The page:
The Importance of RIT Training

Download this article as a PDF

Recently, I was invited by Matt Acuff and Jason Demas to participate in RIT (Rapid Intervention Team) training with the Aurora Fire Department. I attended alongside fire academy students who were to be on shift in three weeks.

According to Battalion Chief Dan Schiradelly of the Oswego Fire Department, the RIT’s main task on the fireground is improving command’s ability in providing firefighter safety and survival. The RIT team is usually assigned to a later arriving truck company but can be assigned to any crew if the incident commander (IC) deems it necessary.

I learned that it typically takes about a dozen firefighters to safely seek, find and rescue a firefighter from a scene, and most firefighters would rather arrive on the first or second trucks so they can be in the thick of the action.

Why RIT Assignments are So Important

Dan says the RIT assignment may not be the most popular; however, they perform functions that are incredibly important. Proactive RITs will be surveying the structure and continually advising command and chief officers of fire conditions and potential collapse. They will make sure there are multiple egress points and they ladder windows and roofs where necessary.

“RIT is one of the most demanding functions on the fireground, especially if deployed for a lost or trapped firefighter,” Dan writes. “RIT demands the best of the best when it comes to making a successful rescue.”

Mentally Preparing for a MAYDAY Situation

To be mentally capable and physically able to respond to a MAYDAY rescue situation, all RIT members must be properly trained and equipped. At the Aurora department, RIT training is a three-day event where participants are exposed to five different fire scenarios. Day one is classroom instruction and on day two and three the class moves to the structure where different scenarios are realistically simulated. I attended on day three.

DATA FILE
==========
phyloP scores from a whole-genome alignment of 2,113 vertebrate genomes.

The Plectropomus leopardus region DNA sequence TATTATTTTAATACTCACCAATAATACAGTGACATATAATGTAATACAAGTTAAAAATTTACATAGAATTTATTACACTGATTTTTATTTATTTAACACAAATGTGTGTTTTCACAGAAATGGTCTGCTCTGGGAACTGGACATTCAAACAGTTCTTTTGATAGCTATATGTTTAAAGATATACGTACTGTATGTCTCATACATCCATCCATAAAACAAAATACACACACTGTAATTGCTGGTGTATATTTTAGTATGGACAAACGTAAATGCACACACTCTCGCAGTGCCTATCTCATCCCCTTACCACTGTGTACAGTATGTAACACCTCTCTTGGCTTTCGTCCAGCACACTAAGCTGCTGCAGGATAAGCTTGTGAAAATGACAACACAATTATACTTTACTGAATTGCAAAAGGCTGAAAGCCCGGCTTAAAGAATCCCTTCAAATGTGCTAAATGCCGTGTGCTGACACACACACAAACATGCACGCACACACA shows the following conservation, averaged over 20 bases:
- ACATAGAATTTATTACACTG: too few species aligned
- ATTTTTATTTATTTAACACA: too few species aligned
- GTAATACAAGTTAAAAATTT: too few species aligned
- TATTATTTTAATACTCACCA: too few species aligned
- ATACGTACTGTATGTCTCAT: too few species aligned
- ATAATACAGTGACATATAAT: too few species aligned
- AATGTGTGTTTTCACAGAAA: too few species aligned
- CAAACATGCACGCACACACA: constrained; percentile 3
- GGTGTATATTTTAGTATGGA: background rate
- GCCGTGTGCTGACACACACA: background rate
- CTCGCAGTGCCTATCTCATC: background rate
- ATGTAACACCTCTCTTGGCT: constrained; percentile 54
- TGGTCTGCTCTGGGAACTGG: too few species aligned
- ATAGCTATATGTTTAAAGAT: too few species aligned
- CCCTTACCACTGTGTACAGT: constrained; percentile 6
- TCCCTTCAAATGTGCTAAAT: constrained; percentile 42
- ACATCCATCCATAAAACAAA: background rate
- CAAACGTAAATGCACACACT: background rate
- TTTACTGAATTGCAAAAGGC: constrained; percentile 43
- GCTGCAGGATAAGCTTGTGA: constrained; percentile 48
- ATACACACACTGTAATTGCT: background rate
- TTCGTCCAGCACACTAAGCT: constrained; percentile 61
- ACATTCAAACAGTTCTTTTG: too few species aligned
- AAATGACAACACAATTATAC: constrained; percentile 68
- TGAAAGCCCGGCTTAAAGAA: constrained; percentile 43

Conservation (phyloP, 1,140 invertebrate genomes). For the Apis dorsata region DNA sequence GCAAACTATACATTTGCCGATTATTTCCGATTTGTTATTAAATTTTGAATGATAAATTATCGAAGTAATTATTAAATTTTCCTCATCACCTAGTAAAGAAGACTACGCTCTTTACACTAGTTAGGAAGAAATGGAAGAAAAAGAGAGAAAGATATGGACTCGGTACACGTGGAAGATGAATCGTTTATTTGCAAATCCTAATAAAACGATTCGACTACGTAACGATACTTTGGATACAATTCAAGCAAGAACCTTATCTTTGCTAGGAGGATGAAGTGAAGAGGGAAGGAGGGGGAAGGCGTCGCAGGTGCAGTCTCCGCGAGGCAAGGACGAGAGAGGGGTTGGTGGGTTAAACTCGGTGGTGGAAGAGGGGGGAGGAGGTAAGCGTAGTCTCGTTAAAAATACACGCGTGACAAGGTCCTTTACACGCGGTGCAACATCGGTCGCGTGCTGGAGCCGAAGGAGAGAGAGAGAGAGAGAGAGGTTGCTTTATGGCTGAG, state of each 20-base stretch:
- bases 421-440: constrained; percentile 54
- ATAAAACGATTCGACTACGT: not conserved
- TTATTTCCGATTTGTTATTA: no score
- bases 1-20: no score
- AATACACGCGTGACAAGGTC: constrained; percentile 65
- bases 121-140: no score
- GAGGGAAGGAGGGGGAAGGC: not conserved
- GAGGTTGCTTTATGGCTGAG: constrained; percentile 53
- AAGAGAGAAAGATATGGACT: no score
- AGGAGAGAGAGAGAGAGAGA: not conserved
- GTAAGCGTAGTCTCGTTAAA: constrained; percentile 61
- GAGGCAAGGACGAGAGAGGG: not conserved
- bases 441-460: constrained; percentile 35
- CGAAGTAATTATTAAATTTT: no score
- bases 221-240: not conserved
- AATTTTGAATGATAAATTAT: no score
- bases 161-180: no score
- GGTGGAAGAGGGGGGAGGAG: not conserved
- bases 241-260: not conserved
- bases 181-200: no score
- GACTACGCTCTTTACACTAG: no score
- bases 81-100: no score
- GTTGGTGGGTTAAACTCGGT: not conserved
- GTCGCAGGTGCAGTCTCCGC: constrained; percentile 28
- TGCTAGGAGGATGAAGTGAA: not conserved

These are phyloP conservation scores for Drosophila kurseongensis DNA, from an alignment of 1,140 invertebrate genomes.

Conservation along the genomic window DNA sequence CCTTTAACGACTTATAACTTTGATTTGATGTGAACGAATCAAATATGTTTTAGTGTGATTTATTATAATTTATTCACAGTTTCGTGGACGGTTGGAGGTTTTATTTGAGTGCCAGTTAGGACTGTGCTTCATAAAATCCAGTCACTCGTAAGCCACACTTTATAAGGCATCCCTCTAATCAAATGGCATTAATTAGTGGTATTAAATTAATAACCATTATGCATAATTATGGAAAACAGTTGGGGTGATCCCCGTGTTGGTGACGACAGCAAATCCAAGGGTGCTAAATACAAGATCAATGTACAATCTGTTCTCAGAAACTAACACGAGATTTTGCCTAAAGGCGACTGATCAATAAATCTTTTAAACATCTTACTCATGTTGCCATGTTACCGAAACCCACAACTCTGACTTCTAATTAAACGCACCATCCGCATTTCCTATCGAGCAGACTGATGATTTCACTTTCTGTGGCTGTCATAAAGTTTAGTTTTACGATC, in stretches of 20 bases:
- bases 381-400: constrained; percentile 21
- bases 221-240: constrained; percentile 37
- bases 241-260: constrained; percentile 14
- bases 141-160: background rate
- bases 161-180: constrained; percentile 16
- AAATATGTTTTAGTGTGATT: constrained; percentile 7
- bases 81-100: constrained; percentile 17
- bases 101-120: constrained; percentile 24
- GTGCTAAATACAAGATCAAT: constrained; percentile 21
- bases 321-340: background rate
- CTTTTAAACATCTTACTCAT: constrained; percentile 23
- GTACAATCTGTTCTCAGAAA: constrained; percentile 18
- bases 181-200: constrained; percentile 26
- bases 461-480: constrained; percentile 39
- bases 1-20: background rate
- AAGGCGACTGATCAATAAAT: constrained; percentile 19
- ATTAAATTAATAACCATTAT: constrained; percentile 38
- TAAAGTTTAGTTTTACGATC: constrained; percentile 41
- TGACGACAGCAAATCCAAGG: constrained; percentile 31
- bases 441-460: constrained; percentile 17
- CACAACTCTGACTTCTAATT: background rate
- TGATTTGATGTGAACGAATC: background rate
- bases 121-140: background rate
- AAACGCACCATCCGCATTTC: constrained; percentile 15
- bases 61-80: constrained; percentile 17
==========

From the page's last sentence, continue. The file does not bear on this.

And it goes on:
RIT Scenarios that Simulate Real Life

When I say realistic, I mean REALISTIC! With smoke pouring from the structure and the firefighters mobilized for action, I was overwhelmed by the chaos and emotion around me. It was loud. People were screaming and I could hear the walkie talkies but couldn’t make out anything intelligible. My adrenaline was rising, my heart was racing, and I knew I was feeling what must be second nature to firefighters on a call. It also struck me that this familiar training venue was now a frightening place to be. I couldn’t imagine how much more intense and challenging it would be to do this in an unfamiliar place!

The scenarios felt more real than I ever would have imagined. Many real tears were shed in this artificial situation as the firefighters realized how quickly and easily this event could happen in real life. The leaders stressed the importance of training to prevent unnecessary loss of life. All morning I thought about the similarities in the way firefighters and counselors are trained to respond in a crisis situation. We are both taught to detach, emotionally, in order to be effective. In the moment of the simulated rescue scenario, I instinctively detached from my emotions and tried to assess who needed what at that moment. I began scanning faces, eyes and body language to determine where to begin. Whenever emotion entered my mind, I automatically pushed it aside so I could focus on the possible needs of others. The firefighters in the RIT training, I was sure, were doing the same thing. I can only imagine how this frequent, sometimes daily, detachment from emotion can affect firefighters in their other relationships. When it was happening to me, I was aware of it. However, I wonder if firefighters detach so much (as their norm) that they don’t even realize when it is happening.

Taking Time to Debrief

Firefighters deserve and need every bit of time off that they get to be able to connect with emotions and feelings again. It’s essential to their mental health, just as exercise is to their physical health. As I listened to the students debriefing afterwards, I overheard them say how the exercise helped them realize the importance of staying fit so they could perform well in RIT calls. They felt prepared, but also realized how critical it was to be able to handle the situation in the moment. Again, my eyes were opened to the mental challenges that arise for firefighters when they are called to duty and I am proud to be able to assist them, when needed, after they leave the fire.

Comments are closed.